For two summers in the late ’70s, I helped assemble dishwashers and refrigerators at GE’s Appliance Park in Louisville, Ky. Each day, I’d come home smelly, aching, caked with filth. I didn’t complain: There’s something to be said for a job that lets a guy wear sturdy boots, jeans, a T-shirt, and — most important — an attitude. And I was being paid more than any fry cook, grocery bagger or clerk.
Back then, GE employed about 25,000 people at the sprawling, 1,000-acre complex. I was summer help -– one of several college students who were sons and daughters of GE employees. During production, we filled in gaps on the line; during shutdown, we cleaned up the factories.
Cleaning an industrial plant was no simple bucket and mop job. Some of us in the dishwasher plant, for example, had to climb inside the idled ovens to sweep out empty liquor bottles. During my first summer shutdown, when I was assigned to the graveyard shift, we filled several 55-gallon drums with the evidence of a year’s worth of hard, on-the-job drinking.
Most of my time during shutdown, however, was spent in the paint pits. With a pneumatic chisel, I scraped the thick but pliable paint from the floor and walls. The chisel was loud, but it was nothing compared to the ear-splitting din of metal on metal when the lines were running.
Working graveyard meant arriving near midnight and leaving just as the first shift showed up. At night, mercury vapor lights turned utility poles, water towers, and other fixtures into abstractions. Inside, without the bustle of hundreds of workers, the cavernous 10-acre dishwasher building was almost cathedral-like, with high ceilings, secret passageways, hidden corridors, and sanctuaries. One could steal away, and find solitude behind the stacks of parts.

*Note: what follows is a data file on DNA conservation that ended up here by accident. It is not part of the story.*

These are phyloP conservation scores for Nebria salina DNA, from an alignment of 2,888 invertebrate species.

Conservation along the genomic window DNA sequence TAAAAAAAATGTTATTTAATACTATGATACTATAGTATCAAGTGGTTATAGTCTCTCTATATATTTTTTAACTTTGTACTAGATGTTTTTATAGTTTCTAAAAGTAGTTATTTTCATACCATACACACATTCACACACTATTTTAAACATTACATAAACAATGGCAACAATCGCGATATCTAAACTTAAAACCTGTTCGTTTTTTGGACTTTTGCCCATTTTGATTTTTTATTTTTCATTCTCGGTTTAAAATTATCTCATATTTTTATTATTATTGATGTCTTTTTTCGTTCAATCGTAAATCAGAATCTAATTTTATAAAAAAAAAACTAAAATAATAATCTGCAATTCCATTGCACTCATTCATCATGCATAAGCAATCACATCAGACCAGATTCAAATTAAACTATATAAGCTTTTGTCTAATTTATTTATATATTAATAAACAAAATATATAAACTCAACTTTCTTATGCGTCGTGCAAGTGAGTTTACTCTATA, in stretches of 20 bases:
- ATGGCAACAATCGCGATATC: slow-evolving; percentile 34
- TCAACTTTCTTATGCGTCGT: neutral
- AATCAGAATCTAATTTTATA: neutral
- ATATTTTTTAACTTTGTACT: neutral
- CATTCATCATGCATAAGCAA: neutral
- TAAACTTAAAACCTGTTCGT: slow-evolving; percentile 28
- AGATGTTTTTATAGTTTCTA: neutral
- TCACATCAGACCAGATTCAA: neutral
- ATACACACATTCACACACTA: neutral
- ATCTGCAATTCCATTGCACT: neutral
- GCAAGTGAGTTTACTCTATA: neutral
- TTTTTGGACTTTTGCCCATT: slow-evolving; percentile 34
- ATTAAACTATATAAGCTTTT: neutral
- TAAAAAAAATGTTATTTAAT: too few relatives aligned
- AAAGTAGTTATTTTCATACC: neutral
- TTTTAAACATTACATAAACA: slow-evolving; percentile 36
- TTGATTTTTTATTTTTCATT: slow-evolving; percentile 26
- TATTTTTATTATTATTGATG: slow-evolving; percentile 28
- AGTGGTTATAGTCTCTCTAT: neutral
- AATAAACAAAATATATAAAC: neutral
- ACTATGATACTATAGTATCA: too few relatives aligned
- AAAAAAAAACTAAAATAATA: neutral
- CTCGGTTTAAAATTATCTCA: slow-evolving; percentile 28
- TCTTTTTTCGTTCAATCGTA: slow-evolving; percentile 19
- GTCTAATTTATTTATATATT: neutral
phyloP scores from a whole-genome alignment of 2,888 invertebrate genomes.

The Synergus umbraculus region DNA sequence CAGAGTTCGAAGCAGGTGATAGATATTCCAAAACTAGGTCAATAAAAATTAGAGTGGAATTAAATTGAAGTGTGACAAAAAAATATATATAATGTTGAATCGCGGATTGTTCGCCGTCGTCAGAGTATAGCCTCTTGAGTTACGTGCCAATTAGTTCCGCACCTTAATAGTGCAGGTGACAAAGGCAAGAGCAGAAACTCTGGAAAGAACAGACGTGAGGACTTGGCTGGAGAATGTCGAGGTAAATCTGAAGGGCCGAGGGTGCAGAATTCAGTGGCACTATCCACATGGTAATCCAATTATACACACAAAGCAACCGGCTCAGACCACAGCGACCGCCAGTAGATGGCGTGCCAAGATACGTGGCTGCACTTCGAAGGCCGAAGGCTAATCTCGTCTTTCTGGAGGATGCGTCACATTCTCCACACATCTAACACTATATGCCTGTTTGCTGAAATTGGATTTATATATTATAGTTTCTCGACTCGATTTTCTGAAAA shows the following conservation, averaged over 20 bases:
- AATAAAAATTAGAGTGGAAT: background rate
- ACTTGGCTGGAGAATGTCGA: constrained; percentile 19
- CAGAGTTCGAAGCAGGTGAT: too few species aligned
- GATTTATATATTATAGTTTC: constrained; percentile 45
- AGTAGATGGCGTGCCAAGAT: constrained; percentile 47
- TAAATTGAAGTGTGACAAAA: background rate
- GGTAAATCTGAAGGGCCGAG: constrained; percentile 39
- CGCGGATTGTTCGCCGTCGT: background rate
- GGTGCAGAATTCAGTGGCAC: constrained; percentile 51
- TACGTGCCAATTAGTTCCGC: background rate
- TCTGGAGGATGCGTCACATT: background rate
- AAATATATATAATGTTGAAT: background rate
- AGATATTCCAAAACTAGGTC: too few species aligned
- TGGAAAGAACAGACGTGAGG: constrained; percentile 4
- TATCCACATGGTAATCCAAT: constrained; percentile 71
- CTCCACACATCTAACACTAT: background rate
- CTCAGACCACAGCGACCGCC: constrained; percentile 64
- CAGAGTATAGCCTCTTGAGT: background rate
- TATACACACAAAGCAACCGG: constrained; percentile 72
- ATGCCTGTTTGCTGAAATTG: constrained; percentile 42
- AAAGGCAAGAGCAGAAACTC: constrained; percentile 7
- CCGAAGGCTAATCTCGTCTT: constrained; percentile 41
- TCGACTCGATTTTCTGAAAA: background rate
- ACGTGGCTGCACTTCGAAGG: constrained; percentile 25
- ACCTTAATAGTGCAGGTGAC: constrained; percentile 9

Graveyard meant long stretches without supervision — or company. Most of the time, I didn’t have to talk to anybody. It was me and my thoughts — and the constant pounding of a chisel. Some of the other guys weren’t there to work or think. Having failed to earn or bank enough time for vacation, they were determined to make the best of it.
I was busy early one morning when one of the guys came in and interrupted.
“Take a break,” he yelled.
I ignored him.
A few minutes later, he returned.
Again l ignored him.
The third time, he didn’t say anything, but just disconnected the air hose to the chisel and turned off the lights.
“You need to stop,” he said. “You’re making us look bad.”
Where was the foreman? I asked.
In an upstairs office, getting high, he told me.
The other men were sitting on picnic tables, drinking beer. They’d driven a couple of forklifts outside and two of the men decided to have a pushing contest, out in the grass. They lined up the vehicles face to face, and started accelerating. The lifts were smoking, but one was in a bad spot and its wheels dug into the ground.
We left the unfortunate driver and returned to work, laughing.
Anybody who experienced it back then — the noise, the boredom, the repetition and relentless pace of the line — could understand why some guys felt entitled to steal a little time.
They knew, GE would always come out ahead.